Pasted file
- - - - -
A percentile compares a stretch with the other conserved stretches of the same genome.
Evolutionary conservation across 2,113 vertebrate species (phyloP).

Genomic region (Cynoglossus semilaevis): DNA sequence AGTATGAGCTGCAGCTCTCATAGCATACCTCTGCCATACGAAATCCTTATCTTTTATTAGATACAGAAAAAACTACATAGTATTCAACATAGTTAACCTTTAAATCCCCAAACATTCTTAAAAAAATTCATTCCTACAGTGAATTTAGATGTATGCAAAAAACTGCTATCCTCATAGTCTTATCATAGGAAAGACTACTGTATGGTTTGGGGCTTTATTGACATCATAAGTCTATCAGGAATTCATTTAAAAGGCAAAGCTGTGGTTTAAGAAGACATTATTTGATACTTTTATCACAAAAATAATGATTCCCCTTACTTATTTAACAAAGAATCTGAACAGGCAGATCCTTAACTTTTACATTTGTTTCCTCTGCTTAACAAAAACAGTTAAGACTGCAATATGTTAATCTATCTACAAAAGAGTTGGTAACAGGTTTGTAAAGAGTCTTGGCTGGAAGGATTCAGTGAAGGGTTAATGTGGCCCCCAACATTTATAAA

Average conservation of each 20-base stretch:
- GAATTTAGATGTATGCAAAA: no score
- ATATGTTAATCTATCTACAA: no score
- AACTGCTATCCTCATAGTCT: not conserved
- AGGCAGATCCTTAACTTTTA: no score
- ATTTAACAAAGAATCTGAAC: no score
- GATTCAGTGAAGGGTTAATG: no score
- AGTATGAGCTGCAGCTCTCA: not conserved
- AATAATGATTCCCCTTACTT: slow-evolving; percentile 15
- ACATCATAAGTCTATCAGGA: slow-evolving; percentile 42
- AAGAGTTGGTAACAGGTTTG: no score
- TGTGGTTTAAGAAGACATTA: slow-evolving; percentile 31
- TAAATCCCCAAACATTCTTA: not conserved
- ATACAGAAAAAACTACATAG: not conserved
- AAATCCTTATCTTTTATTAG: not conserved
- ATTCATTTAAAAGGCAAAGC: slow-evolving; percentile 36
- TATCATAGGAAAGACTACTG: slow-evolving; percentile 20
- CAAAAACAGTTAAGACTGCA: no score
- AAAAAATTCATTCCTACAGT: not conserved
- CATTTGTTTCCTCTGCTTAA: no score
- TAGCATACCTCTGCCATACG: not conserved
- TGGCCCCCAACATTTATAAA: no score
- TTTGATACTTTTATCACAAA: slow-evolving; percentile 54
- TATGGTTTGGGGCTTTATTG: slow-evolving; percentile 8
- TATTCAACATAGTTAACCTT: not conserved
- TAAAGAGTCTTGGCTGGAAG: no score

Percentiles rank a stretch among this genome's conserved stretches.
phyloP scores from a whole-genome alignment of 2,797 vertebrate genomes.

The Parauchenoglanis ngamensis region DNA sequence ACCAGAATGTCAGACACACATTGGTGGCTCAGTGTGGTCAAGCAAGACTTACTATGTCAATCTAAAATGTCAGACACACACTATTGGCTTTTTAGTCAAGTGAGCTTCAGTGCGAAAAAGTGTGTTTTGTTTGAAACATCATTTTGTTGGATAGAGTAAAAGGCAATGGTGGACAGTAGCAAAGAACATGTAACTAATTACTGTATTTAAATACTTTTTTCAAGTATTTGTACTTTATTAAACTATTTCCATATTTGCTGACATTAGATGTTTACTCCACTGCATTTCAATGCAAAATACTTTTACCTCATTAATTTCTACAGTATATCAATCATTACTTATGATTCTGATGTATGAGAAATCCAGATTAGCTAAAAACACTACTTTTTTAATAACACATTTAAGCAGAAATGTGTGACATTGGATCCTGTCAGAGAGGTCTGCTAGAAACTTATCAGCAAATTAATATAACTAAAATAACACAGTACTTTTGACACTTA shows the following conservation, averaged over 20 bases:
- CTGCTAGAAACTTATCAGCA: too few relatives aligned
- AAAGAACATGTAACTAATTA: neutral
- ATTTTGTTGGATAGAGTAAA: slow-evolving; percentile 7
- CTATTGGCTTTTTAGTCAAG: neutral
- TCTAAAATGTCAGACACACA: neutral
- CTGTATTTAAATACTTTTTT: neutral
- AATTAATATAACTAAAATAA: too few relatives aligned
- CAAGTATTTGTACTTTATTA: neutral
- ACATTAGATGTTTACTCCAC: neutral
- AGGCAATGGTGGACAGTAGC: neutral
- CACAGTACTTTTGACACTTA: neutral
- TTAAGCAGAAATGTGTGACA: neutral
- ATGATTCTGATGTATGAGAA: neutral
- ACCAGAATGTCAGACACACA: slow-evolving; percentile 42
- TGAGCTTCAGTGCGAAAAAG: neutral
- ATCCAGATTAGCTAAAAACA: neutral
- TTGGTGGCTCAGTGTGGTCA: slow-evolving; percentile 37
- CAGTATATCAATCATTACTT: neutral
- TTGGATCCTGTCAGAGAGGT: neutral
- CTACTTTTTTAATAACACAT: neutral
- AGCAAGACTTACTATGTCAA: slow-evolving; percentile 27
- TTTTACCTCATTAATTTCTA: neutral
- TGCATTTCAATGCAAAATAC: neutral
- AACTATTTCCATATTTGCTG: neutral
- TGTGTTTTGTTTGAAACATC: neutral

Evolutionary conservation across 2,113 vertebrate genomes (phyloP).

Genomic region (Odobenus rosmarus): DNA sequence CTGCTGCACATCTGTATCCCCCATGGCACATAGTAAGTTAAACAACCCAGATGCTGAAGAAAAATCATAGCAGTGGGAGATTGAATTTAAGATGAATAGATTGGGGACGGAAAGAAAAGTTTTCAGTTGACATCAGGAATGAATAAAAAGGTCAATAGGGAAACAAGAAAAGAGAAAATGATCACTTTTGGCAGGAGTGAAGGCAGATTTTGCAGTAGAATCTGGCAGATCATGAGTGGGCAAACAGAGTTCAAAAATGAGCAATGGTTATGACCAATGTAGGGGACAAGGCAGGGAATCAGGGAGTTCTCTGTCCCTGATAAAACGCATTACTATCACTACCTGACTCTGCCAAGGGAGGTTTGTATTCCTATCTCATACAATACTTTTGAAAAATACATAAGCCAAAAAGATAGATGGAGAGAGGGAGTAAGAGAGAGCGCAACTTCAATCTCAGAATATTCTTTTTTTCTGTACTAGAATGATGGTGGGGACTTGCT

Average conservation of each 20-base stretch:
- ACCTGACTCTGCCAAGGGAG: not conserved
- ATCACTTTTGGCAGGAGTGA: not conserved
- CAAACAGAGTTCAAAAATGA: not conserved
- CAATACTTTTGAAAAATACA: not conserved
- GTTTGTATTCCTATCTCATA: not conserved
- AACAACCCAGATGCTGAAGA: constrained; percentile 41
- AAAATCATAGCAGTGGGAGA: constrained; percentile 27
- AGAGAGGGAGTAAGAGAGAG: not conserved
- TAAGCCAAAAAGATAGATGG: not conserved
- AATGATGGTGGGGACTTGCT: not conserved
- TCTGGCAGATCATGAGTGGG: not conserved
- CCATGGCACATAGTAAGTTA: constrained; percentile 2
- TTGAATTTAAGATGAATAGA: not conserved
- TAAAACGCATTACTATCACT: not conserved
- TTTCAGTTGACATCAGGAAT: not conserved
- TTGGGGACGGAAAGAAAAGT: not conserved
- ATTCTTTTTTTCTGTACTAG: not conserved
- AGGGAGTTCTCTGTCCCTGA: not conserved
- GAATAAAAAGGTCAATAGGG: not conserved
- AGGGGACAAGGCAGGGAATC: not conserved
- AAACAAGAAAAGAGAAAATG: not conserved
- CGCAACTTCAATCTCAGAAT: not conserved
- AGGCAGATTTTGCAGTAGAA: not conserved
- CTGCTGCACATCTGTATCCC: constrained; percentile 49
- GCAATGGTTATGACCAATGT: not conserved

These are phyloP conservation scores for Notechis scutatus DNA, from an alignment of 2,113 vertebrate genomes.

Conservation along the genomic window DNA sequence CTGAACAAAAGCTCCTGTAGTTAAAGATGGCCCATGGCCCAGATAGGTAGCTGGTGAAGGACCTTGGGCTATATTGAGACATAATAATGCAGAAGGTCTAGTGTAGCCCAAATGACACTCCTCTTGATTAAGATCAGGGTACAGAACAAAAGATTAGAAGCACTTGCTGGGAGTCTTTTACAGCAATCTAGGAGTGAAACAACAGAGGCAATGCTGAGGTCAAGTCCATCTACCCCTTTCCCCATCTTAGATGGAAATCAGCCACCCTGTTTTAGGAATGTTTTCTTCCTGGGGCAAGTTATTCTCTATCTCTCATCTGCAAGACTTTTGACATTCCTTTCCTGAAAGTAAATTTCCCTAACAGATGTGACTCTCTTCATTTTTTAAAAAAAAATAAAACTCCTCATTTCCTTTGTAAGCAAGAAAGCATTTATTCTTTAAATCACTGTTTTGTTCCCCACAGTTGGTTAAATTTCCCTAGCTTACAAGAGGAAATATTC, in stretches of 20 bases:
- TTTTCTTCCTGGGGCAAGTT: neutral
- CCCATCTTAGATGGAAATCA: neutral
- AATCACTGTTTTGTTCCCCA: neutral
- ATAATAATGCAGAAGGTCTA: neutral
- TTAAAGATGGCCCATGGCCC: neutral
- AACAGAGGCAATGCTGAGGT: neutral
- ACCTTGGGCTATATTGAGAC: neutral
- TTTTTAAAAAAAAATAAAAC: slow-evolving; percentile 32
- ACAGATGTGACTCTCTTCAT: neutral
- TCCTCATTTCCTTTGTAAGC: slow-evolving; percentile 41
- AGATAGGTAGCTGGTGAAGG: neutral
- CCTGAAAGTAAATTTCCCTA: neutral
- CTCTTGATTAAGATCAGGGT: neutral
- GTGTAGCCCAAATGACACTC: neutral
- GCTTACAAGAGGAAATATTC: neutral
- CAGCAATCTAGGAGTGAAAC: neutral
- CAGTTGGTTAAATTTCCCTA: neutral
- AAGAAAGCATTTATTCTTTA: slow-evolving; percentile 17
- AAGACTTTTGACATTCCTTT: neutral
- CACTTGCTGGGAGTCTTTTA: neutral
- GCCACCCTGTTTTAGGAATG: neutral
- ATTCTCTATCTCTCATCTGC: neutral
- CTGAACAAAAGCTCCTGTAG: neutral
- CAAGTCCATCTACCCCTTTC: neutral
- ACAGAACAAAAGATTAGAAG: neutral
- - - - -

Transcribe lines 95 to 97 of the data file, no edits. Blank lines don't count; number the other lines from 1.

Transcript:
- TTTTTAAAAAAAAATAAAAC: slow-evolving; percentile 32
- ACAGATGTGACTCTCTTCAT: neutral
- TCCTCATTTCCTTTGTAAGC: slow-evolving; percentile 41